[On Harold and Kumar] There was all this racial humor in the movie, and the advertising department wanted to say "Starring the Asian guy in American Pie, and the Indian guy from Van Wilder..." and they did go with that, and they submitted that to me for approval, and I said, "I don't like it." They asked me why, and I explain it to them, and that was tricky because it's difficult explaining to my own representatives, why that didn't jibe with me, because everyone kind of felt like it was keeping in tone with the movie. And I said, "I don't like it. We're poking fun at racism in the movie all the time, but it puts the audience on the wrong side of the racism joke." So they were playing with the wording a little bit in the edits, and they kept coming up with versions to make me happy, but they were essentially the same thing [....] And eventually they went with it, and it's one of those things where I look back and I've very proud of the movie, but that's the thing I remember.
Why it is so difficult to market satire or irony. Some people don't understand that it's poking fun of the Asian stereotypes, instead of pandering to the stereotypes.

My career has been mostly movies that I couldn't see when I was a child, and I think maybe that was part of why I liked Star Trek. It was about pleasing the kid, the young John Cho. And I'd always wanted to do something set in space and it was a childhood fantasy but it was also one of my political goals as an Asian American actor, to do something set in space, because I couldn't do a Western as an Asian American, and the Western was a real cinematic goal for me. So Star Trek was perfect -- the frontier.
Okay, so I love how he's very realistic about never getting that Western (I think Jackie Chan's turn in Shanghai Noon doesn't really work with Cho's film career) but is so happy with the space western.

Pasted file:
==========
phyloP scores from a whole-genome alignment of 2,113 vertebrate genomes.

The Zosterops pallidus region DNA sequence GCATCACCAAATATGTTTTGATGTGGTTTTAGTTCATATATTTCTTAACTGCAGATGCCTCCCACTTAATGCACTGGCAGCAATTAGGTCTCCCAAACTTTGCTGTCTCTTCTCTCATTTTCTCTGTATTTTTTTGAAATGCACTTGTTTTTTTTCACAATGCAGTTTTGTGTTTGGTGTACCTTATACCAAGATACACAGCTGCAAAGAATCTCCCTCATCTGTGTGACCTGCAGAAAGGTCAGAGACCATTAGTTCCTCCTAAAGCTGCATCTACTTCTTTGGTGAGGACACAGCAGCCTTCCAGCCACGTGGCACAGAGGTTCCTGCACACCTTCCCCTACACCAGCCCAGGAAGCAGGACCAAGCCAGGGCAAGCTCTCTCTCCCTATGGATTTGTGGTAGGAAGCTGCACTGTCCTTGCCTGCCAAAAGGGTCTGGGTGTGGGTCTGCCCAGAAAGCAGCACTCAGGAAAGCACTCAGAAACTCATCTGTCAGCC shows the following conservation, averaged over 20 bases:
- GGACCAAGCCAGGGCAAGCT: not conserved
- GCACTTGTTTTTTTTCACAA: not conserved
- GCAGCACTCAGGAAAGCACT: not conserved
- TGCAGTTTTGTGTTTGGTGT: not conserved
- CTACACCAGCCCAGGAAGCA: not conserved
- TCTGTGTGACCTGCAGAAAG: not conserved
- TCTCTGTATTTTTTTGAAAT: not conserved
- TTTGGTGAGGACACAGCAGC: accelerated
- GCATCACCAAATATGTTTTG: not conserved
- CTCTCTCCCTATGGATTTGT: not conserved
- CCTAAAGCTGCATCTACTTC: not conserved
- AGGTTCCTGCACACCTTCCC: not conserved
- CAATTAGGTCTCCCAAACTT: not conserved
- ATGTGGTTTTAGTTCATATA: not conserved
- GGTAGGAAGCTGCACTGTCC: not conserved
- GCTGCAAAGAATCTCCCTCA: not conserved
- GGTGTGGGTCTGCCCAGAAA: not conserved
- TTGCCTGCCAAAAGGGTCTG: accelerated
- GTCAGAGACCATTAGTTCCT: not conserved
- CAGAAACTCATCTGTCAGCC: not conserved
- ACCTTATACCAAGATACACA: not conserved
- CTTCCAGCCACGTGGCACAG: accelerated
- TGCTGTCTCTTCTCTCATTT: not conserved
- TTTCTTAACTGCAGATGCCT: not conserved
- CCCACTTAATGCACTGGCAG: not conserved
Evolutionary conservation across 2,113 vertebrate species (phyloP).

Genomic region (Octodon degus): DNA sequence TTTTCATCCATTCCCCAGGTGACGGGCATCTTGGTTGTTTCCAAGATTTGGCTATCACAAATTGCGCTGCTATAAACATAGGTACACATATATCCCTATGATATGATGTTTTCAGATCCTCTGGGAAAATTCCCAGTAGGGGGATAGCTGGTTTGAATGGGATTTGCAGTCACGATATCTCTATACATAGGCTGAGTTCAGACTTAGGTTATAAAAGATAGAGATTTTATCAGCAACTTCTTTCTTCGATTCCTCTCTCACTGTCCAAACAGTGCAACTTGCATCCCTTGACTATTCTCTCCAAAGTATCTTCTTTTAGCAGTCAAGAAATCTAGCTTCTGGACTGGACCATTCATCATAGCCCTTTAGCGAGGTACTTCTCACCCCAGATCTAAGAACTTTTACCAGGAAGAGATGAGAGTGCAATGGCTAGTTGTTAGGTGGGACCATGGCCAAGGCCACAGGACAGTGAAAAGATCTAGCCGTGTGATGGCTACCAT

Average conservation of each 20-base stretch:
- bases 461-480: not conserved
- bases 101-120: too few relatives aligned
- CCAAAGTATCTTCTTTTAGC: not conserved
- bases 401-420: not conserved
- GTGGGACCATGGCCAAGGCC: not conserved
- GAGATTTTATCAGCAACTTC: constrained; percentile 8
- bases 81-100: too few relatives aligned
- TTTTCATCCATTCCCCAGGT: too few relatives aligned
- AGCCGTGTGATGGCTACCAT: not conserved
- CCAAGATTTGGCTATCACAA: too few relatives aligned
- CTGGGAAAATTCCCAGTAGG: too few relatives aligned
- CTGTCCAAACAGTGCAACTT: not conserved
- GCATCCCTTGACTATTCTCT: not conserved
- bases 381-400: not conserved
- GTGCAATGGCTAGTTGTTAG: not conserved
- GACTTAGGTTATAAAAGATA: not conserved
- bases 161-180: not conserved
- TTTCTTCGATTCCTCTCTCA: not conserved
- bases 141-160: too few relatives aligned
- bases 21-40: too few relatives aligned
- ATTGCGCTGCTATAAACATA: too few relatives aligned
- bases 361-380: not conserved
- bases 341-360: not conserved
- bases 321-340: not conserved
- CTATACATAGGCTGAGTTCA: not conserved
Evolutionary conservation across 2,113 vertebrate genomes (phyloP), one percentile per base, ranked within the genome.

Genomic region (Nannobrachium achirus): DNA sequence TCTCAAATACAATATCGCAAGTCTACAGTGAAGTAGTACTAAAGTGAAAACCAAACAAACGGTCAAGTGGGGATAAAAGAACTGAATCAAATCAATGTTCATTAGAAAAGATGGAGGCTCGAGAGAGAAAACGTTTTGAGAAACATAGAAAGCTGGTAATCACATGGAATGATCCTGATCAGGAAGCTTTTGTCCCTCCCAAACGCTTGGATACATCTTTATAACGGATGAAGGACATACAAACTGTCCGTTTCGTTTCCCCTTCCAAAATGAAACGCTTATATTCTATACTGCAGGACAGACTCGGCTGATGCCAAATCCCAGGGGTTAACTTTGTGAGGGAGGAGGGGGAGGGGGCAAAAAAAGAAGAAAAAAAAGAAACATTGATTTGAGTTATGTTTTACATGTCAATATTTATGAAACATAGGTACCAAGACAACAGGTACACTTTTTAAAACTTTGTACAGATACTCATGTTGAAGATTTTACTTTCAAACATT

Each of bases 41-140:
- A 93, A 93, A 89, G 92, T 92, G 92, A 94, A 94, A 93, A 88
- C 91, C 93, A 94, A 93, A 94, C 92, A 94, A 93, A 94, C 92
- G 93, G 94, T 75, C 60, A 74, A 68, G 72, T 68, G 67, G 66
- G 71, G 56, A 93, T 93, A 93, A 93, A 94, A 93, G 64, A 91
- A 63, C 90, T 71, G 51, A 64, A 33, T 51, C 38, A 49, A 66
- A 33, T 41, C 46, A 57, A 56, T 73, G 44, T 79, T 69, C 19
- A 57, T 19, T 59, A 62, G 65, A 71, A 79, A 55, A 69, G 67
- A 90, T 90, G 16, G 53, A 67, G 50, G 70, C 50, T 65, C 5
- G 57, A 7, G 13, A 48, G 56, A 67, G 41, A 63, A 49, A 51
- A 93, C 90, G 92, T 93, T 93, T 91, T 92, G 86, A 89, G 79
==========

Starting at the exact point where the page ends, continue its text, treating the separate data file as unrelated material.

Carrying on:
It's just an intensive, interesting interview with a fascinating person.
APA: Last question...for Harold and Kumar Escape From Guantanamo Bay, Viva La Union recorded a song for the soundtrack with the line, "I want my own Chinese baby" -- what's that about?

JC: When I was thinking about it, I thought of a literal baby. There's a kind of lack that children fill, that's just the dark side of being a parent, I think. And there's an accessory quality to Chinese babies in America, and I just think it's funny. I just liked it. And you know, I would know people who would fawn over Asian babies more, and it got me to thinking, there's this belief that Asian babies are really cute, and it got me thinking that our whole race is infantilized to some degree, and it manifests itself in different ways. You infantilize a woman, and she becomes eroticized. You infantilize a man, and he becomes emasculated. You infantilize a baby [laughs] -- and it's possible, it appears that you can infantilize a baby even more. [laughs] The babies need to be cuter than white babies. And it's just a weird thing that I felt like said something about mainstream America's relationship to Asians in general. So that's where it came from.

Tuesday, July 7, 2009

You talk about life and talk about death / and everything in between / like it's nothing and the words are easy

Saw Public Enemies over the weekend. liked it. my mom and I talked about how it was a troubling movie because (SPOILER) Dillinger is betrayed by a close friend, and the net closes in on him in sharp detail.

What intrigued me just as much as the movie itself were the previews. Previews for Shutter Island, Bruno, and Amelia. An odd mixture for sure.

Shutter Island: did not expect a horror movie. Not sure if I'm interested anymore.

Bruno: definitely not interested anymore. Humpday, though, after reading about it, is sounding more and more appealing. IMDB calls it "indie couter-programming" to Bruno. sounds about right.

Amelia: looks amazing. So excited!